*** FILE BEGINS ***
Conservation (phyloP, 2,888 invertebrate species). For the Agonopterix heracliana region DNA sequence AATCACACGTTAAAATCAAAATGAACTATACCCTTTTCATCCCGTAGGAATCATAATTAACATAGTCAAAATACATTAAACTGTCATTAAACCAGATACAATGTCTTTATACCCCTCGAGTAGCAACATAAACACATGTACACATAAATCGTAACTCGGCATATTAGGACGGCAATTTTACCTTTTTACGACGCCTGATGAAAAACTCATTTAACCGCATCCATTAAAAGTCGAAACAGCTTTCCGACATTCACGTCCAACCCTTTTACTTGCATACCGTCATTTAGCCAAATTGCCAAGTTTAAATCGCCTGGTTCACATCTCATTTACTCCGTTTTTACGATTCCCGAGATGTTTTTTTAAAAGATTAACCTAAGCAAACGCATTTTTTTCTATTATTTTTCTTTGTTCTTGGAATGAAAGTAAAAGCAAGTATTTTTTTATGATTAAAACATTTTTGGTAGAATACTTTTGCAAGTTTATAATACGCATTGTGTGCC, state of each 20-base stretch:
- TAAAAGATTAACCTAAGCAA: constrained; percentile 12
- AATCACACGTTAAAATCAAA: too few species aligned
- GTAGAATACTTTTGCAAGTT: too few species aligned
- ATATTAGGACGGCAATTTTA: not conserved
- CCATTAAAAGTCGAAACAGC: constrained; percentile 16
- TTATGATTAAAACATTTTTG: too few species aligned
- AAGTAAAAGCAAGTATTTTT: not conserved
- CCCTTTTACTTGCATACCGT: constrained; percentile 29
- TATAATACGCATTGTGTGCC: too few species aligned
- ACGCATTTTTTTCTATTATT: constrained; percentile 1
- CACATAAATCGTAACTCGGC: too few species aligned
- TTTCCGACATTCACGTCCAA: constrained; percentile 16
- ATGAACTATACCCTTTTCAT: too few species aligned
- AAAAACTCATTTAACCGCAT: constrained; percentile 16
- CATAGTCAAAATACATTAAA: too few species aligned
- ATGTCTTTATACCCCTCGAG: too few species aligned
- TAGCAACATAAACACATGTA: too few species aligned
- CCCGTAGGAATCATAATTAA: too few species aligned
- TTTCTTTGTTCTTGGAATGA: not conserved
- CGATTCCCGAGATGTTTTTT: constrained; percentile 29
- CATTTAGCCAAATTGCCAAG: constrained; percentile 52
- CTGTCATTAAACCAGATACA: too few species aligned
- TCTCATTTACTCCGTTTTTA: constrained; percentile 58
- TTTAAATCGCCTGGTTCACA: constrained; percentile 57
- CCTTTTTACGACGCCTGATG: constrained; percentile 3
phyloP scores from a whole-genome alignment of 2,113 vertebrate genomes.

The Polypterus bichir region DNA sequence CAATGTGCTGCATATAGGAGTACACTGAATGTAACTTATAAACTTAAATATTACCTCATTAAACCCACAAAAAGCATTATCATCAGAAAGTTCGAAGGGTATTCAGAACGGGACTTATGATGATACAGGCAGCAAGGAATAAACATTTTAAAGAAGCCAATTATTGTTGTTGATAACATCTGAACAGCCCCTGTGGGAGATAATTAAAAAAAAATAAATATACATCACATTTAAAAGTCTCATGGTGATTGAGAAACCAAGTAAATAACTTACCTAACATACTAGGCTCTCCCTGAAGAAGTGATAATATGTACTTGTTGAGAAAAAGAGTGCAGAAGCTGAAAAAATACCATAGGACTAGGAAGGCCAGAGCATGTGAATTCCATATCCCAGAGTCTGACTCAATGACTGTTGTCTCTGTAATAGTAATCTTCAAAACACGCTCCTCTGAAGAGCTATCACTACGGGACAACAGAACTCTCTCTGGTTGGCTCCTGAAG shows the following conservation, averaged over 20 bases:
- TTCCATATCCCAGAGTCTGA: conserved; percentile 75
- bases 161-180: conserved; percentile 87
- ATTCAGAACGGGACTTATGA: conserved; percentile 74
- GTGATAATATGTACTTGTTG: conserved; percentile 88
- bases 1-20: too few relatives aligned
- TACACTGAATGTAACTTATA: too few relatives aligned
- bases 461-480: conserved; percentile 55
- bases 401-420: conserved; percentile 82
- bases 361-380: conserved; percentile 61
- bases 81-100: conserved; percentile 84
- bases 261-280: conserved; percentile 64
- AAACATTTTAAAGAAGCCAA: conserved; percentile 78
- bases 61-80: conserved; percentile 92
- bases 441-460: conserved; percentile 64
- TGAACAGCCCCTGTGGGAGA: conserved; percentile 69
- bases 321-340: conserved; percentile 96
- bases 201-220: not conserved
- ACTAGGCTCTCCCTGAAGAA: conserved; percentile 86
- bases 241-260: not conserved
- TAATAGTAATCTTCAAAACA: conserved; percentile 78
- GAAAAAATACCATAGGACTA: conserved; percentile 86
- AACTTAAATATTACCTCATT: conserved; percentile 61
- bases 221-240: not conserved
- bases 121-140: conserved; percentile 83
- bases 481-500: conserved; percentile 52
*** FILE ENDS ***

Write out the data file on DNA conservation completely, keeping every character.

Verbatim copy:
Conservation (phyloP, 2,888 invertebrate species). For the Agonopterix heracliana region DNA sequence AATCACACGTTAAAATCAAAATGAACTATACCCTTTTCATCCCGTAGGAATCATAATTAACATAGTCAAAATACATTAAACTGTCATTAAACCAGATACAATGTCTTTATACCCCTCGAGTAGCAACATAAACACATGTACACATAAATCGTAACTCGGCATATTAGGACGGCAATTTTACCTTTTTACGACGCCTGATGAAAAACTCATTTAACCGCATCCATTAAAAGTCGAAACAGCTTTCCGACATTCACGTCCAACCCTTTTACTTGCATACCGTCATTTAGCCAAATTGCCAAGTTTAAATCGCCTGGTTCACATCTCATTTACTCCGTTTTTACGATTCCCGAGATGTTTTTTTAAAAGATTAACCTAAGCAAACGCATTTTTTTCTATTATTTTTCTTTGTTCTTGGAATGAAAGTAAAAGCAAGTATTTTTTTATGATTAAAACATTTTTGGTAGAATACTTTTGCAAGTTTATAATACGCATTGTGTGCC, state of each 20-base stretch:
- TAAAAGATTAACCTAAGCAA: constrained; percentile 12
- AATCACACGTTAAAATCAAA: too few species aligned
- GTAGAATACTTTTGCAAGTT: too few species aligned
- ATATTAGGACGGCAATTTTA: not conserved
- CCATTAAAAGTCGAAACAGC: constrained; percentile 16
- TTATGATTAAAACATTTTTG: too few species aligned
- AAGTAAAAGCAAGTATTTTT: not conserved
- CCCTTTTACTTGCATACCGT: constrained; percentile 29
- TATAATACGCATTGTGTGCC: too few species aligned
- ACGCATTTTTTTCTATTATT: constrained; percentile 1
- CACATAAATCGTAACTCGGC: too few species aligned
- TTTCCGACATTCACGTCCAA: constrained; percentile 16
- ATGAACTATACCCTTTTCAT: too few species aligned
- AAAAACTCATTTAACCGCAT: constrained; percentile 16
- CATAGTCAAAATACATTAAA: too few species aligned
- ATGTCTTTATACCCCTCGAG: too few species aligned
- TAGCAACATAAACACATGTA: too few species aligned
- CCCGTAGGAATCATAATTAA: too few species aligned
- TTTCTTTGTTCTTGGAATGA: not conserved
- CGATTCCCGAGATGTTTTTT: constrained; percentile 29
- CATTTAGCCAAATTGCCAAG: constrained; percentile 52
- CTGTCATTAAACCAGATACA: too few species aligned
- TCTCATTTACTCCGTTTTTA: constrained; percentile 58
- TTTAAATCGCCTGGTTCACA: constrained; percentile 57
- CCTTTTTACGACGCCTGATG: constrained; percentile 3
phyloP scores from a whole-genome alignment of 2,113 vertebrate genomes.

The Polypterus bichir region DNA sequence CAATGTGCTGCATATAGGAGTACACTGAATGTAACTTATAAACTTAAATATTACCTCATTAAACCCACAAAAAGCATTATCATCAGAAAGTTCGAAGGGTATTCAGAACGGGACTTATGATGATACAGGCAGCAAGGAATAAACATTTTAAAGAAGCCAATTATTGTTGTTGATAACATCTGAACAGCCCCTGTGGGAGATAATTAAAAAAAAATAAATATACATCACATTTAAAAGTCTCATGGTGATTGAGAAACCAAGTAAATAACTTACCTAACATACTAGGCTCTCCCTGAAGAAGTGATAATATGTACTTGTTGAGAAAAAGAGTGCAGAAGCTGAAAAAATACCATAGGACTAGGAAGGCCAGAGCATGTGAATTCCATATCCCAGAGTCTGACTCAATGACTGTTGTCTCTGTAATAGTAATCTTCAAAACACGCTCCTCTGAAGAGCTATCACTACGGGACAACAGAACTCTCTCTGGTTGGCTCCTGAAG shows the following conservation, averaged over 20 bases:
- TTCCATATCCCAGAGTCTGA: conserved; percentile 75
- bases 161-180: conserved; percentile 87
- ATTCAGAACGGGACTTATGA: conserved; percentile 74
- GTGATAATATGTACTTGTTG: conserved; percentile 88
- bases 1-20: too few relatives aligned
- TACACTGAATGTAACTTATA: too few relatives aligned
- bases 461-480: conserved; percentile 55
- bases 401-420: conserved; percentile 82
- bases 361-380: conserved; percentile 61
- bases 81-100: conserved; percentile 84
- bases 261-280: conserved; percentile 64
- AAACATTTTAAAGAAGCCAA: conserved; percentile 78
- bases 61-80: conserved; percentile 92
- bases 441-460: conserved; percentile 64
- TGAACAGCCCCTGTGGGAGA: conserved; percentile 69
- bases 321-340: conserved; percentile 96
- bases 201-220: not conserved
- ACTAGGCTCTCCCTGAAGAA: conserved; percentile 86
- bases 241-260: not conserved
- TAATAGTAATCTTCAAAACA: conserved; percentile 78
- GAAAAAATACCATAGGACTA: conserved; percentile 86
- AACTTAAATATTACCTCATT: conserved; percentile 61
- bases 221-240: not conserved
- bases 121-140: conserved; percentile 83
- bases 481-500: conserved; percentile 52